Stoney Paths provides memorials for graveyards
A grave stone for a loved one can bring closure to the mourning.
Besides marking a final resting place, a grave stone is a monument to the life and legacy of someone special.
For some, picking out the monument can be challenging. Most of the time when someone is picking out a marker they don’t know where to go.
Others are not able to pay for a proper stone and will rely on the metal marking plate from the funeral home. These don’t last as long as stone etched graves. Many end up being neglected and forgotten.
Temporary markers like wooden crosses do not stand the test of time like a proper engraved grave.
Some will put flowers down annually on graves, while others may plant trees or flower bushes into the top of the grave.
Up until recently, gravestones were very expensive. Even the most basic would run hundreds of dollars, and because of this many families would either make their own grave markers or rely on the temporary marker put there by the funeral home.
Stoney Paths, a local and tribally owned business, is currently in the business of making tombstones for area populations. Not only are they affordable but they can withstand the test of time better than a temporary funeral marker plate.
According to their website, “the Stoney Path’s memorial headstone has become a favorite of families wishing to honor their loved ones with an affordable grave marker.”
“We provide a variety of sizes from small to medium slants, uprights, grave markers and crosses that are beautiful to see at a cost of a third to a fourth of granite or marble.
These are truly “affordable” headstones, according to the website.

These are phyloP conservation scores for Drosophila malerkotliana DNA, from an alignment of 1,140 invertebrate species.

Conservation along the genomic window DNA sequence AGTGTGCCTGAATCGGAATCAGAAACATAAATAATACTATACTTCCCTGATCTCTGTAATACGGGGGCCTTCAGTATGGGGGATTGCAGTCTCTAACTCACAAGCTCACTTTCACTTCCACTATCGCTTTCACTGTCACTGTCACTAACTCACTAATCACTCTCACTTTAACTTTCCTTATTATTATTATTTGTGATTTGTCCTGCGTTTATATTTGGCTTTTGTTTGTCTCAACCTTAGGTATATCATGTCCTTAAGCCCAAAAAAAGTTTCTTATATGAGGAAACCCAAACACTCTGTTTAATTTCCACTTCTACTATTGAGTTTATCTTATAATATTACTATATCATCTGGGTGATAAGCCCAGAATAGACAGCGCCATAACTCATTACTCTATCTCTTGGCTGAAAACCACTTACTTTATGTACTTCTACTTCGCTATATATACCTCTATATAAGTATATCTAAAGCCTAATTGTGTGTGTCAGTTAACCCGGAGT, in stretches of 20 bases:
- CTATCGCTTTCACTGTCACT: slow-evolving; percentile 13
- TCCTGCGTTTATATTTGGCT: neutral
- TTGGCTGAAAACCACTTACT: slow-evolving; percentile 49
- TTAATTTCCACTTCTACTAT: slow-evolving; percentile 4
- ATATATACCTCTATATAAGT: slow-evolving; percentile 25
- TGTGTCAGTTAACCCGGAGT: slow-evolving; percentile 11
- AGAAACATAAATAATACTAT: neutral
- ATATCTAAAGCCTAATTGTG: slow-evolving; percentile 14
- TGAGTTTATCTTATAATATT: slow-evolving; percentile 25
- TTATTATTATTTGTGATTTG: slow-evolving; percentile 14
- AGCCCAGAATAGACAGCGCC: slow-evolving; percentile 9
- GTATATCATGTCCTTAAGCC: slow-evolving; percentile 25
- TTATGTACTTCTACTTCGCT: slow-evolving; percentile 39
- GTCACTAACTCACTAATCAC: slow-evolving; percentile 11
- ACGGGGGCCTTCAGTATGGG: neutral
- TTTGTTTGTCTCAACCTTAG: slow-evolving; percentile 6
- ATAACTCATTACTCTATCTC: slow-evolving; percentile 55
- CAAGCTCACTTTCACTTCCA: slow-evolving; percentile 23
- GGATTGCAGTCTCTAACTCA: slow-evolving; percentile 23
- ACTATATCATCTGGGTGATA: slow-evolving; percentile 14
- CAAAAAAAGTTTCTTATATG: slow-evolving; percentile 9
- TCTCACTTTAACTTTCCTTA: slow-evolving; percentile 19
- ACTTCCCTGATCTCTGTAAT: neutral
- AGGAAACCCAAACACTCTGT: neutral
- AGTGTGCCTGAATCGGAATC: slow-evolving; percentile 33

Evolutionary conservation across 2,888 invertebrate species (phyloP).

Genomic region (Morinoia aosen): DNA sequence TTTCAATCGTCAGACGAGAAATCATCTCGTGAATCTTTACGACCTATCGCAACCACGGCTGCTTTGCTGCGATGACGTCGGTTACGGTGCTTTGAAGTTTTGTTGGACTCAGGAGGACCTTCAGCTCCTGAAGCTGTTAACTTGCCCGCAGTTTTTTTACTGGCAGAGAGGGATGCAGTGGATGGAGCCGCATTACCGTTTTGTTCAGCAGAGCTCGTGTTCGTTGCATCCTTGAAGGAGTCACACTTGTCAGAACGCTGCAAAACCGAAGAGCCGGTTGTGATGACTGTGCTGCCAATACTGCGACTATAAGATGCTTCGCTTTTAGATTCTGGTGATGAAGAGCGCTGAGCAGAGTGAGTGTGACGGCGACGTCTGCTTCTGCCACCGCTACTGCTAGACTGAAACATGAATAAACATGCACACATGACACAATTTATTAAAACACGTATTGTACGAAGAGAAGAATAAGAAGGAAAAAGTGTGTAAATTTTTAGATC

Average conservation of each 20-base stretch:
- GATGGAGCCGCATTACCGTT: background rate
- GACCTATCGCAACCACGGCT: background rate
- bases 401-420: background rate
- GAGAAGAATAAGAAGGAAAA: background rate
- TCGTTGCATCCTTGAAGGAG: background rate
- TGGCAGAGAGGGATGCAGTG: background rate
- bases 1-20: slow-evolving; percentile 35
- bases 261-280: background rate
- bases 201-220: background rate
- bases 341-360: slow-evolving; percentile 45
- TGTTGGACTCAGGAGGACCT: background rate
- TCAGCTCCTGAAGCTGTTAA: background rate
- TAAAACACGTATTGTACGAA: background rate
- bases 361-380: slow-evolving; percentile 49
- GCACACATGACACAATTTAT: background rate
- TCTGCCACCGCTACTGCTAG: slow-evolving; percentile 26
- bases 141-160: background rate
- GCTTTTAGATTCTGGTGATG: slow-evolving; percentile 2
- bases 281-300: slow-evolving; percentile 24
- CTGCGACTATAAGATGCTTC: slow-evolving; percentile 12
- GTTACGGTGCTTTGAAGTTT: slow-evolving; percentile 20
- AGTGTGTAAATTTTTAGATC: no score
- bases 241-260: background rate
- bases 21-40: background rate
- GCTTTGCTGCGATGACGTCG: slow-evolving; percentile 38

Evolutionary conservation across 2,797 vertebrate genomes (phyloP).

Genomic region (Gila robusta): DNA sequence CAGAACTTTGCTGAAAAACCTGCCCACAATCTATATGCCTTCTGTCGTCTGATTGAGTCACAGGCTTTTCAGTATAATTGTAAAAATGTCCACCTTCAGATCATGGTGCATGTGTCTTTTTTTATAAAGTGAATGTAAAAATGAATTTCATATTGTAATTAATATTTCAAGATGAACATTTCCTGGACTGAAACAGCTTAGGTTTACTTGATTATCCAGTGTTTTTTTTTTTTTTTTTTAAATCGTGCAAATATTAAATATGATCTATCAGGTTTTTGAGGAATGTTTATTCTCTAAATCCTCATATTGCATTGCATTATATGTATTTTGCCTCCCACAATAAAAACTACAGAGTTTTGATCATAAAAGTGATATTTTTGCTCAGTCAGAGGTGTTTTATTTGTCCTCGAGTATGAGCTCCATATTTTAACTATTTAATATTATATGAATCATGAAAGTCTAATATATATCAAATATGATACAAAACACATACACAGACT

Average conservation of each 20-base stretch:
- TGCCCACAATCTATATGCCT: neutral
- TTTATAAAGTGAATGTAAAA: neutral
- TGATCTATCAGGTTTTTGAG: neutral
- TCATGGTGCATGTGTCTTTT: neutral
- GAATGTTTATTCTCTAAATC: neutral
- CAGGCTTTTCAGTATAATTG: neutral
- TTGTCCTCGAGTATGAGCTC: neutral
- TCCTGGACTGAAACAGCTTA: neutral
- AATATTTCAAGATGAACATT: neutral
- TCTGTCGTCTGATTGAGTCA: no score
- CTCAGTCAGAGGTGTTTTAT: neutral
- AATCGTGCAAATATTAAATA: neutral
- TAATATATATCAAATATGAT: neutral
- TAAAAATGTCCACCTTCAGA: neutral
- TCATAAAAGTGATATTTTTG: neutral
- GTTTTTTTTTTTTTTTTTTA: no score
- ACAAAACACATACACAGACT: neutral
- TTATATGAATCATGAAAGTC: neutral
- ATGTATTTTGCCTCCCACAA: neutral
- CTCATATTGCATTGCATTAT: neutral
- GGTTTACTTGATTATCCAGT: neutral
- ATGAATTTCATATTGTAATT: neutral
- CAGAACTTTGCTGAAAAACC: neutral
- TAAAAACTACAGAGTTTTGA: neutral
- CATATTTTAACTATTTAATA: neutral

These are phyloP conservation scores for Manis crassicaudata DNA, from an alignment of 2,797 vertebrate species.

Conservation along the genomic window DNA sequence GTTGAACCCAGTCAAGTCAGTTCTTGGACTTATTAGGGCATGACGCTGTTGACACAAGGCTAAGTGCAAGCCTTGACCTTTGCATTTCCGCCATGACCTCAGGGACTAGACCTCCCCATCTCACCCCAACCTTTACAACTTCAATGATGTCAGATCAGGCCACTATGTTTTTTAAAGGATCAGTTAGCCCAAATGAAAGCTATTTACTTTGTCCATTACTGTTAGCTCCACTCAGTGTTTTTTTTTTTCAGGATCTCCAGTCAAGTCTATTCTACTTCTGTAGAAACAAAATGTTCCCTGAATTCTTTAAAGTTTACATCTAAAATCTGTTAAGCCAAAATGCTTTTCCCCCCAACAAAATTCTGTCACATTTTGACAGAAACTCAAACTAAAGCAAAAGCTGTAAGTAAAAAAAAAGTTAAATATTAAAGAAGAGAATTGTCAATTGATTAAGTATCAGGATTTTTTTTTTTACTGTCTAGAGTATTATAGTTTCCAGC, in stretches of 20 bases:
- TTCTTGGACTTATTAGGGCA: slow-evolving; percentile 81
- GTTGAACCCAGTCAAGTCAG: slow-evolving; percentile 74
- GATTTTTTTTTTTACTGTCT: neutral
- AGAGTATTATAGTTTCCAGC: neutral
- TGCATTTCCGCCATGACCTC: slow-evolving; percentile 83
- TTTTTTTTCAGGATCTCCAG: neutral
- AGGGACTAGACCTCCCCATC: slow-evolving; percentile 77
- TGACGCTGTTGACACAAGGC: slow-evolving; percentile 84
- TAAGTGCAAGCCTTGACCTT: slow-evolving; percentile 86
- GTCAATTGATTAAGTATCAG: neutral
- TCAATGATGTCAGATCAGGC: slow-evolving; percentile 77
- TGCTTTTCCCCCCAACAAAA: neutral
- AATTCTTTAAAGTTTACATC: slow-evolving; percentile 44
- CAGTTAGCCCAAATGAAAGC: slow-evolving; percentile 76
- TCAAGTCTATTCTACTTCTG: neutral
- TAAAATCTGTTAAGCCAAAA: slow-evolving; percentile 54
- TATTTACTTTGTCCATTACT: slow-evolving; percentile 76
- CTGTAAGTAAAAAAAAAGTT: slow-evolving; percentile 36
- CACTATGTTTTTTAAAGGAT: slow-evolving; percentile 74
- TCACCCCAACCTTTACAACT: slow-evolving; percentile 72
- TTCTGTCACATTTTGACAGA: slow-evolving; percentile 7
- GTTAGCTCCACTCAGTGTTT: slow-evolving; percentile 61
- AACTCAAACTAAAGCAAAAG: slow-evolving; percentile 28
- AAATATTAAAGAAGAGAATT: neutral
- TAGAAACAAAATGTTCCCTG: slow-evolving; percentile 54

Stoneletters is a blog that focuses only on stone carving from graves. The organization has a checklist to go through when picking out a grave.
Avoid ‘In loving memory of’; it is overused and very much the standard beginning of a headstone inscription. It has begun to lose its impact. Instead look for other ways to express this meaning, such as ‘remembered with love’, or even better a small pictorial carving. A carving can often express something that words can’t.
Avoid too many cluttering words. For example, dates are usually best when only the years are used. In time this is what is important. However when creating a memorial for a child the days and the months can be very significant especially if they have only lived for a short period of time.
Avoid lists of attributes, try to sum up the points in short sentences.
Consider choosing an epitaph that has an impact on those who read it. For example a line from a poem. ‘What will survive of us is love’ has an impact on everyone who reads it. Many people like to put for instance, ‘Beloved daughter, mother, sister and grandmother’ which in 20 years might seem slightly irrelevant. Far better to put something which will stand the test of time.
Wit is the highest form of humor but usually only in conversation. It really needs to be hugely clever to remain funny on a headstone as the years go by.
Be open to the design ideas you are offered.
Go for a design and letter-form that is timeless; avoid trends that don’t last and choose letter-forms you really like.
Find a letter cutter who has had many years’ experience in making headstones; they will be able to offer sound advice if needed. Whenever possible, choose a hand-carved headstone- this will give you much more freedom in the use of space and you will not be restricted to a template.